23 January 2009

Is Karma responsible for Everything?

cart wheel photoRecently a friend asked my opinion about a verse from Vāseṭṭha Sutta in the Sutta Nipāta. It was being cited as a proof text for the idea that karma (ours and other peoples) is the sole source of all our experience. The question of what karma is responsible for is one that seems to come up again and again. Partly because there are so many versions of what karma really is or means. The Sutta Nipāta is generally considered to have been composed quite early - the last two chapters are often said to be the oldest layer of the Pāli Canon. Saddhatissa's translation of the verse was quoted so let's start there, and then I'll work through the verse one phrase at a time:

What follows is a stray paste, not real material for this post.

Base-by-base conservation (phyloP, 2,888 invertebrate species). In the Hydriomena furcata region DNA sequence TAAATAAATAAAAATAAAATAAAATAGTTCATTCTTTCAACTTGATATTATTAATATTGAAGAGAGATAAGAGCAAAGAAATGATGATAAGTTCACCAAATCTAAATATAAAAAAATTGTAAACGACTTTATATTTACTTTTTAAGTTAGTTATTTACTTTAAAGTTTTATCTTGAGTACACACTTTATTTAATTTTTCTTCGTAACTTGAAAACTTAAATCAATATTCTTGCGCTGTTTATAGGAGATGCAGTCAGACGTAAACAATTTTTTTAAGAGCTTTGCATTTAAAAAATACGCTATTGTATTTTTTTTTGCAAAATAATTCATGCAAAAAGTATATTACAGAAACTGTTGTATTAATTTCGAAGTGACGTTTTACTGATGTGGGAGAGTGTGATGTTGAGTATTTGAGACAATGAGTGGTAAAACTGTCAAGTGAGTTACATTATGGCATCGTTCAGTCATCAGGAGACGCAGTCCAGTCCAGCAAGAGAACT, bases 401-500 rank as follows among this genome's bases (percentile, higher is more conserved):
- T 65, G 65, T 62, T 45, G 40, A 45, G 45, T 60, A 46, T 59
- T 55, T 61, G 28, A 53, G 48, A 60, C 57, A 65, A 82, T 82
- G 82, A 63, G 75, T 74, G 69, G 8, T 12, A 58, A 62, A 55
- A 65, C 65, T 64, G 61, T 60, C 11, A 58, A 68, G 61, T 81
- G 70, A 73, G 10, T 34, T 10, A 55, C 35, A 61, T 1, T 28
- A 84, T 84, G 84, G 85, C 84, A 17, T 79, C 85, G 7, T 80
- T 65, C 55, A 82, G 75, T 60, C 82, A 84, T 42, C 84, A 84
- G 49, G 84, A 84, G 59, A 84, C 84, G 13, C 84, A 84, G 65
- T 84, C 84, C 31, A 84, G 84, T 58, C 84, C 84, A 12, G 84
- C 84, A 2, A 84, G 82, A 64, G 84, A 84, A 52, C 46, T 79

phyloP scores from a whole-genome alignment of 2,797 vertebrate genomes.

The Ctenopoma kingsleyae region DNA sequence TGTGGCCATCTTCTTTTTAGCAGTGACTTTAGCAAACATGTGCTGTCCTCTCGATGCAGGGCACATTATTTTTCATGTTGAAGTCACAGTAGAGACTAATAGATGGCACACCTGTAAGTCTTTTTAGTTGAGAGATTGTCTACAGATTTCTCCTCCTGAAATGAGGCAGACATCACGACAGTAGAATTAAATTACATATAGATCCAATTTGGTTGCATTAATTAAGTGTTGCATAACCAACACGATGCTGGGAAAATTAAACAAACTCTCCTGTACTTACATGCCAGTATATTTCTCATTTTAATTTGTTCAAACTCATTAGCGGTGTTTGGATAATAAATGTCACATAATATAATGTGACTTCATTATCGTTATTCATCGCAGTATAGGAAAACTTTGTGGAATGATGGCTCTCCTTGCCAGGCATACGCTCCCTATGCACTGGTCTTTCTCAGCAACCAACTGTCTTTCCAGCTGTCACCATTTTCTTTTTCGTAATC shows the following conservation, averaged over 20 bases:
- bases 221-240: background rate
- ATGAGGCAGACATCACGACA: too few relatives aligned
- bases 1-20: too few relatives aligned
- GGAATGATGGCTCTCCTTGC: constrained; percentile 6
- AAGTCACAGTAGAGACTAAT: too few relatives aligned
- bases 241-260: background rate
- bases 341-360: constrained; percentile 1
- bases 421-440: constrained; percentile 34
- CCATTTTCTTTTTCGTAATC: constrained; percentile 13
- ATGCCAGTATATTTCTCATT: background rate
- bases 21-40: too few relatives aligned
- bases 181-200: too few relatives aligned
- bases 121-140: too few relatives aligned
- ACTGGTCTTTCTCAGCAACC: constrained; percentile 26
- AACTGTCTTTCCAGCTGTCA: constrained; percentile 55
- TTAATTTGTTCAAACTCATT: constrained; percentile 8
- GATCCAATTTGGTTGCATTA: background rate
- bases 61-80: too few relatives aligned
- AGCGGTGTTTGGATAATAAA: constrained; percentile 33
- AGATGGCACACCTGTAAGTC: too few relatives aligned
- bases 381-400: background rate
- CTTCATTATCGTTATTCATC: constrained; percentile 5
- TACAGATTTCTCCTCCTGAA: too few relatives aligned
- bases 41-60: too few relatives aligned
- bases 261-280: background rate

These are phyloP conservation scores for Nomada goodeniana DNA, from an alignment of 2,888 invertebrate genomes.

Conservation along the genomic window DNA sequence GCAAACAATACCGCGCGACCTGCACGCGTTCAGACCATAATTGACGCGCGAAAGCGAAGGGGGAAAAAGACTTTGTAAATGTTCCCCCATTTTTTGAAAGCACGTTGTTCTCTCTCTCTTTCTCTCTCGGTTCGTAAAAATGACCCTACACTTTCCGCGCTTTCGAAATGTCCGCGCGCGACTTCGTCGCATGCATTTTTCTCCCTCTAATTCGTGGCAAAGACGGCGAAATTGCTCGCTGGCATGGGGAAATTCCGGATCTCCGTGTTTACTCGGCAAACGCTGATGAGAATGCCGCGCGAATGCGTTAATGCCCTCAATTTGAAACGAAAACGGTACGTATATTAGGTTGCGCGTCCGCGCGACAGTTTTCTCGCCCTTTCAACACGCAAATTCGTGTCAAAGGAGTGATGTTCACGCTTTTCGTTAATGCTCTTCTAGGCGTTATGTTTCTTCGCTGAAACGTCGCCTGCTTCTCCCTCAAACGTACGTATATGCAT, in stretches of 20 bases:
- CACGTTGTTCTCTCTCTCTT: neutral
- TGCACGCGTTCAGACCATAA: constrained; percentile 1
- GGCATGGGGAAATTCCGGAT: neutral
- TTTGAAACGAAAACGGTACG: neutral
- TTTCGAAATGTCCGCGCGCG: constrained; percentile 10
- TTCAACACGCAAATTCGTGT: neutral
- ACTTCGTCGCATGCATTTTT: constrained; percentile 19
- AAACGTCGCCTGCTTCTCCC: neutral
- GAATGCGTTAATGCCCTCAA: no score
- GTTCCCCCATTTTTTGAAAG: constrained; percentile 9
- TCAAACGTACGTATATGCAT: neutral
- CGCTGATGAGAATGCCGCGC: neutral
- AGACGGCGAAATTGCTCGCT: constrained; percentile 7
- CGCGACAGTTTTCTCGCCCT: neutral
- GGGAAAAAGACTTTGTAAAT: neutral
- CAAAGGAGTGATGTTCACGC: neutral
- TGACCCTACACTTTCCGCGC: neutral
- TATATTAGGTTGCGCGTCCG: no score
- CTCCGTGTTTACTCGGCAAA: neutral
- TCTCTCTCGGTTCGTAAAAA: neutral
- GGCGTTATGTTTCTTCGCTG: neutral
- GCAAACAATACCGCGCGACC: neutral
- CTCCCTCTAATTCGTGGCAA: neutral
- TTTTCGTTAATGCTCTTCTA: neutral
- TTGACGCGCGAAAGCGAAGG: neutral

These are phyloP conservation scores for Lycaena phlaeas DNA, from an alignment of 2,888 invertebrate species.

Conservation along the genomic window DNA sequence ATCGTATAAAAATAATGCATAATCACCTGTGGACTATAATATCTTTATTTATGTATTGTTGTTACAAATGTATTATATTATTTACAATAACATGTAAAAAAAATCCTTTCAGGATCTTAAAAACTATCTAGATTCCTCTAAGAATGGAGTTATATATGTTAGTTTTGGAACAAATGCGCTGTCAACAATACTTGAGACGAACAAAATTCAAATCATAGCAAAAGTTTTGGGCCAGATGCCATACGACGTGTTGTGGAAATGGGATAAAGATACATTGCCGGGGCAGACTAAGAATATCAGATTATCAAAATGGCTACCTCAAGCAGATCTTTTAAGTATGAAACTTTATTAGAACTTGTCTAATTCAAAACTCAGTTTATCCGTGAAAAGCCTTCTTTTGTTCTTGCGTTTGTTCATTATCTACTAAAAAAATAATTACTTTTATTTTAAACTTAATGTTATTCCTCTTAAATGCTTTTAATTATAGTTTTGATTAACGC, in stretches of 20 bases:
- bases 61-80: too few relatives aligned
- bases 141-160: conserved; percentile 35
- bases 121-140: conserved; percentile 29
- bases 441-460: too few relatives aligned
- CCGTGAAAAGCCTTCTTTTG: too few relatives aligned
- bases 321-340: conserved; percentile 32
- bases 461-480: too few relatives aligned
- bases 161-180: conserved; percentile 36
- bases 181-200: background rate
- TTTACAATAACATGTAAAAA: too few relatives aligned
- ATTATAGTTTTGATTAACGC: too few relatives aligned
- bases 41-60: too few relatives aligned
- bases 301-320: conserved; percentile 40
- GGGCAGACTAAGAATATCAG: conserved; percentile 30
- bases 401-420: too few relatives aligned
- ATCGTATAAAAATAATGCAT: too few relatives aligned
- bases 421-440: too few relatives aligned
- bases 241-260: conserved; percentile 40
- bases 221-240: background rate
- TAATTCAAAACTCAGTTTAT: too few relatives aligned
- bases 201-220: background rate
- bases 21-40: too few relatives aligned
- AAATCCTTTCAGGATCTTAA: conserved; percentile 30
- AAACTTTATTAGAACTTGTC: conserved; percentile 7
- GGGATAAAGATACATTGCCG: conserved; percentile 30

The world exists because of causal actions,
all things are produced by causal actions
and all beings are governed and bound by causal actions.
they are fixed like the rolling wheel of a cart,
fixed by the pin of its axle shaft. (p.75)
The Pali is
1a | Kammunā vattati loko,
1b | kammunā vattati pajā;
2a | Kammanibandhanā sattā,
2b | rathassāṇīva yāyato. (Sn 654)
Now the Sutta Nipāta is notoriously difficult to translate due to the archaic language. A more literal translation would be:
"The world exists through actions, offspring exist through actions;
Beings are bound to actions, driven like a horse-chariot axle pin."
or perhaps -
"The world is moved by actions, people are moved by actions;
Beings are fettered by actions, driven like a horse-chariot axle pin."